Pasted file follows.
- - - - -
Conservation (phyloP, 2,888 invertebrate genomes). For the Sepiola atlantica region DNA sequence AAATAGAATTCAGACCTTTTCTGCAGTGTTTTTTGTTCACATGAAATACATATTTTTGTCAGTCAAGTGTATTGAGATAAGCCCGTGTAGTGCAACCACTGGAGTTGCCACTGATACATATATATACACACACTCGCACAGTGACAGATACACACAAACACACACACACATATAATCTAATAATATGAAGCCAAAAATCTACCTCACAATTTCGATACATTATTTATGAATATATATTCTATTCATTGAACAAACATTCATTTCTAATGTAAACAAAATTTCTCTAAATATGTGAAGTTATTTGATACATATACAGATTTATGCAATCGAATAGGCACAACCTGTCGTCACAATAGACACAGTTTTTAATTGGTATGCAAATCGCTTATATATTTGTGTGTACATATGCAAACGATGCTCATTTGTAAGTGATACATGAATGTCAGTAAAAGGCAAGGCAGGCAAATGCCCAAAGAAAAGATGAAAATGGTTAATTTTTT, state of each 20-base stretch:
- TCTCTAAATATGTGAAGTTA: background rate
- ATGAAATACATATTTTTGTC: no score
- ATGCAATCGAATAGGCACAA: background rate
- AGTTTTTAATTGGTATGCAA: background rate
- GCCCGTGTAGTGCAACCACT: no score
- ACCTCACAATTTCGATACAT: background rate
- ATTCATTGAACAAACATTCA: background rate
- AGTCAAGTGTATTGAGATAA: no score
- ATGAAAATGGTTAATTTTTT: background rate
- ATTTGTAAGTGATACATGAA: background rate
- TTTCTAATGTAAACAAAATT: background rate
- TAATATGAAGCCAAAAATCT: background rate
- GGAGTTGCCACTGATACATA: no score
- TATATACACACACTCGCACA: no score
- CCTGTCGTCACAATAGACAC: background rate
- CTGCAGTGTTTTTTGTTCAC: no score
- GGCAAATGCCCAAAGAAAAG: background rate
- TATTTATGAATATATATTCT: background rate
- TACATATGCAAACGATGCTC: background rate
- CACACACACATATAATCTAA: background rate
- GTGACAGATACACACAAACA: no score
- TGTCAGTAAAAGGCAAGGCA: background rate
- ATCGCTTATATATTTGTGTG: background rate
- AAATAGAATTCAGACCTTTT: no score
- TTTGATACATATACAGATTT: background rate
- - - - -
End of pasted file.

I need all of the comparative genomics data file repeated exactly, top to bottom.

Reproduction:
Conservation (phyloP, 2,888 invertebrate genomes). For the Sepiola atlantica region DNA sequence AAATAGAATTCAGACCTTTTCTGCAGTGTTTTTTGTTCACATGAAATACATATTTTTGTCAGTCAAGTGTATTGAGATAAGCCCGTGTAGTGCAACCACTGGAGTTGCCACTGATACATATATATACACACACTCGCACAGTGACAGATACACACAAACACACACACACATATAATCTAATAATATGAAGCCAAAAATCTACCTCACAATTTCGATACATTATTTATGAATATATATTCTATTCATTGAACAAACATTCATTTCTAATGTAAACAAAATTTCTCTAAATATGTGAAGTTATTTGATACATATACAGATTTATGCAATCGAATAGGCACAACCTGTCGTCACAATAGACACAGTTTTTAATTGGTATGCAAATCGCTTATATATTTGTGTGTACATATGCAAACGATGCTCATTTGTAAGTGATACATGAATGTCAGTAAAAGGCAAGGCAGGCAAATGCCCAAAGAAAAGATGAAAATGGTTAATTTTTT, state of each 20-base stretch:
- TCTCTAAATATGTGAAGTTA: background rate
- ATGAAATACATATTTTTGTC: no score
- ATGCAATCGAATAGGCACAA: background rate
- AGTTTTTAATTGGTATGCAA: background rate
- GCCCGTGTAGTGCAACCACT: no score
- ACCTCACAATTTCGATACAT: background rate
- ATTCATTGAACAAACATTCA: background rate
- AGTCAAGTGTATTGAGATAA: no score
- ATGAAAATGGTTAATTTTTT: background rate
- ATTTGTAAGTGATACATGAA: background rate
- TTTCTAATGTAAACAAAATT: background rate
- TAATATGAAGCCAAAAATCT: background rate
- GGAGTTGCCACTGATACATA: no score
- TATATACACACACTCGCACA: no score
- CCTGTCGTCACAATAGACAC: background rate
- CTGCAGTGTTTTTTGTTCAC: no score
- GGCAAATGCCCAAAGAAAAG: background rate
- TATTTATGAATATATATTCT: background rate
- TACATATGCAAACGATGCTC: background rate
- CACACACACATATAATCTAA: background rate
- GTGACAGATACACACAAACA: no score
- TGTCAGTAAAAGGCAAGGCA: background rate
- ATCGCTTATATATTTGTGTG: background rate
- AAATAGAATTCAGACCTTTT: no score
- TTTGATACATATACAGATTT: background rate